Benton’s Smoky Mountain Country Hams. The Mecca of Tennessee country ham, so to speak.

Now, the thing one must keep in mind when dealing with country TMTONTBCBRSP is that it is intensely salty. To prepare it for service, you must first scrape the layer of mold and other detritus off the exterior, then soak it in several changes of water over a period of days. Then, simply slice it up, heat and serve. But it isn’t quite that simple. People who are used to the more conventional preparations of this meat are rarely prepared for the intensely funky aroma it gives off.

At one point during the proceedings, I received a somewhat panicked phone call from Eric, who, after several days of advance preparation, was having second thoughts about his meal program.

“When you guys get back to the house, we need to talk. I think we have a problem.”

“What’s the problem?”

“I think the TMTONTBCBRSP is tainted.”

Upon closer inspection, it appears that Eric had been put off by the intense Poke-Stank with which the, ahhh, Meaty Product had been perfuming the refrigerator - indeed, the entire house - a lusty combination of smoke and grease with a gentle touch of human cadaver. But Yours Truly - by no means an expert in matters relating to TMTONTBCBRSP - reassured him. It’s supposed to smell like this, I said.

And I was serious. I had, over the years, sampled the countrified version of TMTONTBCBRSP on numerous occasions. The first time had been at a now long-defunct place in Smyrna, Georgia called Aunt Fannie’s Cabin, an embarrassingly un-PC restaurant that recaptured the antebellum vibe with appalling success. My main course, a hearty slab of meat, had been intensely flavorful and smoky... and I was up the entire night afterwards, drinking glass after glass of water to knock the salt concentration in my bloodstream back to something resembling normalcy. So I knew what to expect.

I also knew that most of Eric’s guests would be satisfied with small portions, since a little goes a long way with powerfully flavored foods. We would have enough to feed the multitudes... especially since the TMTONTBCBRSP would be supplemented by mashed potatoes, Bou’s amazing cheese grits soufflé, and green beans simmered with a hock from the TMTONTBCBRSP. (Eric - the consummate host - also had put up a few filets mignon for the handful of folks who do not partake of TMTONTBCBRSP.)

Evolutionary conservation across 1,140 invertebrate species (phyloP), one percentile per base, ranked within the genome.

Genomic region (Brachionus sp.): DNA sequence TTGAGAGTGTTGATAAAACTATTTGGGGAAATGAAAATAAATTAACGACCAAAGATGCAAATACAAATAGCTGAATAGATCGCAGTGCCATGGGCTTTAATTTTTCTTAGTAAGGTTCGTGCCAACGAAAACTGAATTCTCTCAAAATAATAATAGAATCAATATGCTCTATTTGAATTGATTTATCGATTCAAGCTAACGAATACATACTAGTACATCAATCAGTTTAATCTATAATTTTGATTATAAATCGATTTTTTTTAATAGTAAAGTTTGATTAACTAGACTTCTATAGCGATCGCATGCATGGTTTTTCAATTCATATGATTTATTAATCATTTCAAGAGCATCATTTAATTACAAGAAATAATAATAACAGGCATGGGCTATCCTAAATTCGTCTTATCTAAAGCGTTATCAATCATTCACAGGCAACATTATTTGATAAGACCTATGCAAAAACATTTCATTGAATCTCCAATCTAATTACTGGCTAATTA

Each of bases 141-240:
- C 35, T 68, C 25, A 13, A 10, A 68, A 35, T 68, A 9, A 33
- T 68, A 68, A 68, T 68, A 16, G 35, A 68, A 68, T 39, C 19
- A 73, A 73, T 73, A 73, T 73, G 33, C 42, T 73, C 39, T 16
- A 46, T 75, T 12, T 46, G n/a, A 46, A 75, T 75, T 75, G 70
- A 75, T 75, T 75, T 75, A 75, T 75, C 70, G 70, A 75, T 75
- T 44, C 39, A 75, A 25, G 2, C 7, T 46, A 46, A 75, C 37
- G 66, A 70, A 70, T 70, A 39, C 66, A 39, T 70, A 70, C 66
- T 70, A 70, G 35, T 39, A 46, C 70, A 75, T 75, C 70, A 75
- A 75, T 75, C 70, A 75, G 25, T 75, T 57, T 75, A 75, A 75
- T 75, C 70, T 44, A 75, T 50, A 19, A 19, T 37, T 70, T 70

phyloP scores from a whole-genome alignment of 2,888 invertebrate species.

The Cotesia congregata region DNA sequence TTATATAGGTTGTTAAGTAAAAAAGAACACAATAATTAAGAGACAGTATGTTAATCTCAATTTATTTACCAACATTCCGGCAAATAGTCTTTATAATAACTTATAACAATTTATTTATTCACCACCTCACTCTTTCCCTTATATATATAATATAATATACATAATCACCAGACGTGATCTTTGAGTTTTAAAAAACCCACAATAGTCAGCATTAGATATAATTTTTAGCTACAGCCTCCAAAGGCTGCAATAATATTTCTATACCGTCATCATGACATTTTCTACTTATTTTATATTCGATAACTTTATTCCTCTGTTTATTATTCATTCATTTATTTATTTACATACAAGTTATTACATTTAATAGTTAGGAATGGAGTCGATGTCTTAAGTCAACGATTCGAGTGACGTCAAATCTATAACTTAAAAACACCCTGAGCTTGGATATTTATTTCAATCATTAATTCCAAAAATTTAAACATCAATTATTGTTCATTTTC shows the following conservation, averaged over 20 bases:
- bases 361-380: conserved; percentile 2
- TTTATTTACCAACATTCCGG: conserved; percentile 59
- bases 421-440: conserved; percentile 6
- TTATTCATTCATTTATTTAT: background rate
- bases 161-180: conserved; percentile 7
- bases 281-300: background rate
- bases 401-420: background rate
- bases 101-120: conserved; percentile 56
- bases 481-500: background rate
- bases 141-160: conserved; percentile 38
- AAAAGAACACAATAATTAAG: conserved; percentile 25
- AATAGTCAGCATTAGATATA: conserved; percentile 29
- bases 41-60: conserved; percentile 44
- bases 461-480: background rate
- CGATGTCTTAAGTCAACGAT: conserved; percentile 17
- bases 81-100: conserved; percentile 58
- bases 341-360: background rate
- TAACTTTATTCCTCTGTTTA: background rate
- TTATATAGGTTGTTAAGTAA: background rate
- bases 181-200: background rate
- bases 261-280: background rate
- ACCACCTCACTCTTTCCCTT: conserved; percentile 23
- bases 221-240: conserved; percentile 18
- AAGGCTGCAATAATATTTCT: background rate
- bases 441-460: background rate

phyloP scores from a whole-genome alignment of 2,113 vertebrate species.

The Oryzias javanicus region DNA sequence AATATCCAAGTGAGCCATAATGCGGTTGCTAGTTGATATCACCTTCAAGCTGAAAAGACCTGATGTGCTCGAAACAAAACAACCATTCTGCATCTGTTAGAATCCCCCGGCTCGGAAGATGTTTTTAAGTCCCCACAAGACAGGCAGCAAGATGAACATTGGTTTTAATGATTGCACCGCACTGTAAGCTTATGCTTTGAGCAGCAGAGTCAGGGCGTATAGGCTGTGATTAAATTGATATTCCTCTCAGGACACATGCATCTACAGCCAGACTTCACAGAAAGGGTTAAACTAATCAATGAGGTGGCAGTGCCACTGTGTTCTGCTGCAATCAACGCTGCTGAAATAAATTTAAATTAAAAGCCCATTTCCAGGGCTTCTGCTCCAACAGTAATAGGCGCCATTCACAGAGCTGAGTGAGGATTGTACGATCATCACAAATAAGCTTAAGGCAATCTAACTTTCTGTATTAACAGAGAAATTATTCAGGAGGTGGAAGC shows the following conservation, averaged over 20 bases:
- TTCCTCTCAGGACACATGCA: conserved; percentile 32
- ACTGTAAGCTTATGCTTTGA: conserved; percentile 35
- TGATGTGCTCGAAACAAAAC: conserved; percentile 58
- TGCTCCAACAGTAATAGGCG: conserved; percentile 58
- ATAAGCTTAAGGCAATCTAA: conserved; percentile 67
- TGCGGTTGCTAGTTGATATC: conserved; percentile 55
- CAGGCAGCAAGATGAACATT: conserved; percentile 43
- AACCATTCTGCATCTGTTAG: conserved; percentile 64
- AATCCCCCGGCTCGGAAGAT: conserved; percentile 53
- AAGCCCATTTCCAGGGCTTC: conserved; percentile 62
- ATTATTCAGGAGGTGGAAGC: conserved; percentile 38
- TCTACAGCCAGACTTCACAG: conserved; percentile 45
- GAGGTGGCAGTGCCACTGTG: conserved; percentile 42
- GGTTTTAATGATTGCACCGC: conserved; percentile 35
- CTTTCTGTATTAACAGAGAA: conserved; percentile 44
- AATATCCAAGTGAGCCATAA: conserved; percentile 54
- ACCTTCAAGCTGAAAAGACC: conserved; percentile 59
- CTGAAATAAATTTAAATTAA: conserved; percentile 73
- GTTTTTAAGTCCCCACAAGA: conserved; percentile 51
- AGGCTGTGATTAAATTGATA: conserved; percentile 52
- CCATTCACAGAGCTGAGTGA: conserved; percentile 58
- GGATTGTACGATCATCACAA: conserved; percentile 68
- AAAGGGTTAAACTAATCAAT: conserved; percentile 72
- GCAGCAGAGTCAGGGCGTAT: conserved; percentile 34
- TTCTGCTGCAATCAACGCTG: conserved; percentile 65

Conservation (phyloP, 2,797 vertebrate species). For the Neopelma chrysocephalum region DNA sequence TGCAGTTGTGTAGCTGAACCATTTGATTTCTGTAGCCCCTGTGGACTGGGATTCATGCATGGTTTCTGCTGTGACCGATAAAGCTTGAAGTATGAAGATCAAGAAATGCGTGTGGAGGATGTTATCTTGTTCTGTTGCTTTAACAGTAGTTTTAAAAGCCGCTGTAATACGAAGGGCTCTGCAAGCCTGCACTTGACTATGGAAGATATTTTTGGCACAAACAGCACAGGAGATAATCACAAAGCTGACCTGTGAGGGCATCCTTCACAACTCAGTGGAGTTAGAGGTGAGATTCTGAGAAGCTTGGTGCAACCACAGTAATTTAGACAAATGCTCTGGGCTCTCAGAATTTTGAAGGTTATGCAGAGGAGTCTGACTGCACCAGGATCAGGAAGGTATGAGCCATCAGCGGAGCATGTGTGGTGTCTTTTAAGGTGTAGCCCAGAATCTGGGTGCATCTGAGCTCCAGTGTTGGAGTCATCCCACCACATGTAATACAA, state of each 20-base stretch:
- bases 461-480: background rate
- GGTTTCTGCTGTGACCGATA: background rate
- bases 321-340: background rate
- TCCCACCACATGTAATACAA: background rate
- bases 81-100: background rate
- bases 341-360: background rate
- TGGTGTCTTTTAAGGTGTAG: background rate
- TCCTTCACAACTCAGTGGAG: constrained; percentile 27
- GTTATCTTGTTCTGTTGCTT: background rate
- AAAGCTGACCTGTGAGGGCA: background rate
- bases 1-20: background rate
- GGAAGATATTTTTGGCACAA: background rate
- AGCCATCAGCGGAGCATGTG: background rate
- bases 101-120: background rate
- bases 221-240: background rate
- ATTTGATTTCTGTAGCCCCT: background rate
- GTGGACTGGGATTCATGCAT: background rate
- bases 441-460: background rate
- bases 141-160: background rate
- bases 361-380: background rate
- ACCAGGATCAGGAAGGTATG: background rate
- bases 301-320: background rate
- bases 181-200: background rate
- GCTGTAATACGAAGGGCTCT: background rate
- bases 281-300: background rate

Bottom line: Our Tennessee Country Supper was amazing, with the creamy, savory cheese grits offering the perfect counterpoint for the intensity of the TMTONTBCBRSP. Far from being tainted, it was dead solid perfect. Like fine Scotch whisky, it may be an acquired taste for some... but for me it was delightful as well as being somewhat off our beaten food-path.

For those who had the foresight to leave a corner of their bellies unstuffed, there was also an amazing chocolate espresso cake, courtesy of first-timer Rosie. Huge enough to have its own gravitational field, it was a cake that could have nestled comfortably amongst its enormous brethren at the Marietta Diner, where they sell their baked goods by the cubic yard.

All in all a fine weekend, one that was capped off by a Sunday morning breakfast that included Benton’s fine extra-smoky bacon (another Meat That Ought Not To Be Consumed By Red Sea Pedestrians), scrambled eggs, and leftover cheese grits... and Eric’s valedictory recitation of a few of William Topaz McGonagall’s execrable (and unintentionally hilarious) poetic works.